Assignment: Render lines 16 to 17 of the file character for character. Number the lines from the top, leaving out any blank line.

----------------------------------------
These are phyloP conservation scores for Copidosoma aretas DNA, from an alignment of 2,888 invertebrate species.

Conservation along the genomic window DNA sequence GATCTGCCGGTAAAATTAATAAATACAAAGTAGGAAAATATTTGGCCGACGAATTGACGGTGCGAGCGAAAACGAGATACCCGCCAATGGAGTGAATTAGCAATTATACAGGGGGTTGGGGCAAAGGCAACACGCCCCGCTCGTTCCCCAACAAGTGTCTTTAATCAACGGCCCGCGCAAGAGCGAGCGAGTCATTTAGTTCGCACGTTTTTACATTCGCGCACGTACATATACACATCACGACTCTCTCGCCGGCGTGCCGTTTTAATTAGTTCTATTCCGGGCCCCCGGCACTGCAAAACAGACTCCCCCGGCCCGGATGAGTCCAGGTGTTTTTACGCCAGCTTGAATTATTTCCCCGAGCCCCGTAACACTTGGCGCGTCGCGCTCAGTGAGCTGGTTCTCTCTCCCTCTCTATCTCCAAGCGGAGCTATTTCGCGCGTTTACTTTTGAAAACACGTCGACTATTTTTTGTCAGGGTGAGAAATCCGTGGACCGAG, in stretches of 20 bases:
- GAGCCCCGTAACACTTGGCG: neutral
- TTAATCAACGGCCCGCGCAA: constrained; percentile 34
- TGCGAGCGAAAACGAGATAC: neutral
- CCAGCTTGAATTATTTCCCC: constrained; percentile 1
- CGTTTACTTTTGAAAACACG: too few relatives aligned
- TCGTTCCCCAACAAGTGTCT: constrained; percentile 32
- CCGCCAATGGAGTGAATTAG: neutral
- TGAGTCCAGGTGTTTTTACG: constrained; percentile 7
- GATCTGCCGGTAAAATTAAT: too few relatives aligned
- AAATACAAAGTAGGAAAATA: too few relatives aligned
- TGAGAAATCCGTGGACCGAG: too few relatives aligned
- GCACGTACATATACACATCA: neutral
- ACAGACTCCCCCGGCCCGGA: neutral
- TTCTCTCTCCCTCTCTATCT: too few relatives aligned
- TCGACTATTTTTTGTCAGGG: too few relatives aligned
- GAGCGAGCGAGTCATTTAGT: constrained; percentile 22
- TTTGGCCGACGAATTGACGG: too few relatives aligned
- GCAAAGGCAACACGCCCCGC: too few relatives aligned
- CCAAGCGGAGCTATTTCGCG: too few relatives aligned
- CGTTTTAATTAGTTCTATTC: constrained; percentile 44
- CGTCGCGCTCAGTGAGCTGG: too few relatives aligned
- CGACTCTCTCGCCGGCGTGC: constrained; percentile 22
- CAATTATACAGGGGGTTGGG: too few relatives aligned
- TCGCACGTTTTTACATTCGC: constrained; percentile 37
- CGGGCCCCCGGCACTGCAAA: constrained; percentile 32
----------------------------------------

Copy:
- TTCTCTCTCCCTCTCTATCT: too few relatives aligned
- TCGACTATTTTTTGTCAGGG: too few relatives aligned